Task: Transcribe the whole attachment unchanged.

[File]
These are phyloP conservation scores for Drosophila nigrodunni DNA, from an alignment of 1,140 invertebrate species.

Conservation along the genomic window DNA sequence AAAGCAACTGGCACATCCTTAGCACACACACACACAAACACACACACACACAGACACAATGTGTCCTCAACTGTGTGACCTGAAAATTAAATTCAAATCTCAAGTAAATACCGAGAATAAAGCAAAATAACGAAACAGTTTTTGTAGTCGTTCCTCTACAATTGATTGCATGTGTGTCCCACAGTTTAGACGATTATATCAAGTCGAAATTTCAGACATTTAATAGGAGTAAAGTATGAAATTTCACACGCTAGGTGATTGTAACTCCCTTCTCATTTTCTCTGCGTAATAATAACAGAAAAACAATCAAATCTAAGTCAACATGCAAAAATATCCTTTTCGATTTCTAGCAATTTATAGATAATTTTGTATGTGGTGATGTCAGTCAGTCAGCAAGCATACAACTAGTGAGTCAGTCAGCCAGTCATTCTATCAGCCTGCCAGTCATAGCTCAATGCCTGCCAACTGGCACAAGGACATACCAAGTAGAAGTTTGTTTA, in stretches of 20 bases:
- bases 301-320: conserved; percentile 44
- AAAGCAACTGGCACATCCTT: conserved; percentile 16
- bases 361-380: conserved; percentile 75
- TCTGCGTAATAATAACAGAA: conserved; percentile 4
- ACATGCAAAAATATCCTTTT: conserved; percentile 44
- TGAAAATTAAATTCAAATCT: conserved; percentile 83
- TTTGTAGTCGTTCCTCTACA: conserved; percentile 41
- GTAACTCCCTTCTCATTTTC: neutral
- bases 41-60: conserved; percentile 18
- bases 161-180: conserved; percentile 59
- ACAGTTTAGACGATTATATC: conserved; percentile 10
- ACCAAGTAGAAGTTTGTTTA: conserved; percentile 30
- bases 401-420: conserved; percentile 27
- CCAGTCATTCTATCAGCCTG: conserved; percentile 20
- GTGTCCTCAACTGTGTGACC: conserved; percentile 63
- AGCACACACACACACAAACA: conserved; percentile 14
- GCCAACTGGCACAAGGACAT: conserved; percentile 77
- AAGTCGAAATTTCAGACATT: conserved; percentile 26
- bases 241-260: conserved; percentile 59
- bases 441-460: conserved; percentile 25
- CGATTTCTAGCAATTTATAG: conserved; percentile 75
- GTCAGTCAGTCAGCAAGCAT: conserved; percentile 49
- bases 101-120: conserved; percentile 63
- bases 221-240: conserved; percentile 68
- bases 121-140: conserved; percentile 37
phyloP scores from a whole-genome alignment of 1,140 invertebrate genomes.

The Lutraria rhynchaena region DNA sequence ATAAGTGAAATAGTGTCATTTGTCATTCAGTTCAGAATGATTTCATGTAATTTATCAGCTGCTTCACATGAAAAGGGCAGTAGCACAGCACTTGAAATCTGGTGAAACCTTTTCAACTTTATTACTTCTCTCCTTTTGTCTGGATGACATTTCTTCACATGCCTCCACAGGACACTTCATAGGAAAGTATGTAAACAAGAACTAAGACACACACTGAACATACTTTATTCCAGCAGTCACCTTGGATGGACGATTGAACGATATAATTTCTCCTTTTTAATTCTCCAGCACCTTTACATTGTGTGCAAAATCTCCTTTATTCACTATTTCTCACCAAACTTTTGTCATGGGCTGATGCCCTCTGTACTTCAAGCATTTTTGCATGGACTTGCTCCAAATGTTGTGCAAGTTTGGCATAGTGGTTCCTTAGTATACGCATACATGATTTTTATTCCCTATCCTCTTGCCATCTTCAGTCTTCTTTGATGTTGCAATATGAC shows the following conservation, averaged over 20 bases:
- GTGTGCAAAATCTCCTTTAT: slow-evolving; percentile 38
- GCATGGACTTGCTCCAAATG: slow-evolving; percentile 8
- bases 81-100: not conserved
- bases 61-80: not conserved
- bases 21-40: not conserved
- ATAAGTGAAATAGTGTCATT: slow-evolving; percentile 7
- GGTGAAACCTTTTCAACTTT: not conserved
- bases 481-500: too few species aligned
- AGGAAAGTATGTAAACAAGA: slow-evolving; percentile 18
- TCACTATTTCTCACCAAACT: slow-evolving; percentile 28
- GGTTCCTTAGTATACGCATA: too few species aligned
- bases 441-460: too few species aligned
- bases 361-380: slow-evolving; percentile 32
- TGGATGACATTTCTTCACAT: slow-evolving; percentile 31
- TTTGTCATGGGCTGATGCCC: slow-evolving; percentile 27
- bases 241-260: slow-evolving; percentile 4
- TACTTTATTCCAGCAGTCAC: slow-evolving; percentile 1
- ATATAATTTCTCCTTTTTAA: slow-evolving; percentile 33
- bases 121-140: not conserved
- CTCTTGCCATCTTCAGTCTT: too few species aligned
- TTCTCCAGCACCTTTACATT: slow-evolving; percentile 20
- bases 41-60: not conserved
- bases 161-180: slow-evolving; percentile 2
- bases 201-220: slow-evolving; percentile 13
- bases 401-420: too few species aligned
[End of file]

These are phyloP conservation scores for Drosophila nigrodunni DNA, from an alignment of 1,140 invertebrate species.

Conservation along the genomic window DNA sequence AAAGCAACTGGCACATCCTTAGCACACACACACACAAACACACACACACACAGACACAATGTGTCCTCAACTGTGTGACCTGAAAATTAAATTCAAATCTCAAGTAAATACCGAGAATAAAGCAAAATAACGAAACAGTTTTTGTAGTCGTTCCTCTACAATTGATTGCATGTGTGTCCCACAGTTTAGACGATTATATCAAGTCGAAATTTCAGACATTTAATAGGAGTAAAGTATGAAATTTCACACGCTAGGTGATTGTAACTCCCTTCTCATTTTCTCTGCGTAATAATAACAGAAAAACAATCAAATCTAAGTCAACATGCAAAAATATCCTTTTCGATTTCTAGCAATTTATAGATAATTTTGTATGTGGTGATGTCAGTCAGTCAGCAAGCATACAACTAGTGAGTCAGTCAGCCAGTCATTCTATCAGCCTGCCAGTCATAGCTCAATGCCTGCCAACTGGCACAAGGACATACCAAGTAGAAGTTTGTTTA, in stretches of 20 bases:
- bases 301-320: conserved; percentile 44
- AAAGCAACTGGCACATCCTT: conserved; percentile 16
- bases 361-380: conserved; percentile 75
- TCTGCGTAATAATAACAGAA: conserved; percentile 4
- ACATGCAAAAATATCCTTTT: conserved; percentile 44
- TGAAAATTAAATTCAAATCT: conserved; percentile 83
- TTTGTAGTCGTTCCTCTACA: conserved; percentile 41
- GTAACTCCCTTCTCATTTTC: neutral
- bases 41-60: conserved; percentile 18
- bases 161-180: conserved; percentile 59
- ACAGTTTAGACGATTATATC: conserved; percentile 10
- ACCAAGTAGAAGTTTGTTTA: conserved; percentile 30
- bases 401-420: conserved; percentile 27
- CCAGTCATTCTATCAGCCTG: conserved; percentile 20
- GTGTCCTCAACTGTGTGACC: conserved; percentile 63
- AGCACACACACACACAAACA: conserved; percentile 14
- GCCAACTGGCACAAGGACAT: conserved; percentile 77
- AAGTCGAAATTTCAGACATT: conserved; percentile 26
- bases 241-260: conserved; percentile 59
- bases 441-460: conserved; percentile 25
- CGATTTCTAGCAATTTATAG: conserved; percentile 75
- GTCAGTCAGTCAGCAAGCAT: conserved; percentile 49
- bases 101-120: conserved; percentile 63
- bases 221-240: conserved; percentile 68
- bases 121-140: conserved; percentile 37
phyloP scores from a whole-genome alignment of 1,140 invertebrate genomes.

The Lutraria rhynchaena region DNA sequence ATAAGTGAAATAGTGTCATTTGTCATTCAGTTCAGAATGATTTCATGTAATTTATCAGCTGCTTCACATGAAAAGGGCAGTAGCACAGCACTTGAAATCTGGTGAAACCTTTTCAACTTTATTACTTCTCTCCTTTTGTCTGGATGACATTTCTTCACATGCCTCCACAGGACACTTCATAGGAAAGTATGTAAACAAGAACTAAGACACACACTGAACATACTTTATTCCAGCAGTCACCTTGGATGGACGATTGAACGATATAATTTCTCCTTTTTAATTCTCCAGCACCTTTACATTGTGTGCAAAATCTCCTTTATTCACTATTTCTCACCAAACTTTTGTCATGGGCTGATGCCCTCTGTACTTCAAGCATTTTTGCATGGACTTGCTCCAAATGTTGTGCAAGTTTGGCATAGTGGTTCCTTAGTATACGCATACATGATTTTTATTCCCTATCCTCTTGCCATCTTCAGTCTTCTTTGATGTTGCAATATGAC shows the following conservation, averaged over 20 bases:
- GTGTGCAAAATCTCCTTTAT: slow-evolving; percentile 38
- GCATGGACTTGCTCCAAATG: slow-evolving; percentile 8
- bases 81-100: not conserved
- bases 61-80: not conserved
- bases 21-40: not conserved
- ATAAGTGAAATAGTGTCATT: slow-evolving; percentile 7
- GGTGAAACCTTTTCAACTTT: not conserved
- bases 481-500: too few species aligned
- AGGAAAGTATGTAAACAAGA: slow-evolving; percentile 18
- TCACTATTTCTCACCAAACT: slow-evolving; percentile 28
- GGTTCCTTAGTATACGCATA: too few species aligned
- bases 441-460: too few species aligned
- bases 361-380: slow-evolving; percentile 32
- TGGATGACATTTCTTCACAT: slow-evolving; percentile 31
- TTTGTCATGGGCTGATGCCC: slow-evolving; percentile 27
- bases 241-260: slow-evolving; percentile 4
- TACTTTATTCCAGCAGTCAC: slow-evolving; percentile 1
- ATATAATTTCTCCTTTTTAA: slow-evolving; percentile 33
- bases 121-140: not conserved
- CTCTTGCCATCTTCAGTCTT: too few species aligned
- TTCTCCAGCACCTTTACATT: slow-evolving; percentile 20
- bases 41-60: not conserved
- bases 161-180: slow-evolving; percentile 2
- bases 201-220: slow-evolving; percentile 13
- bases 401-420: too few species aligned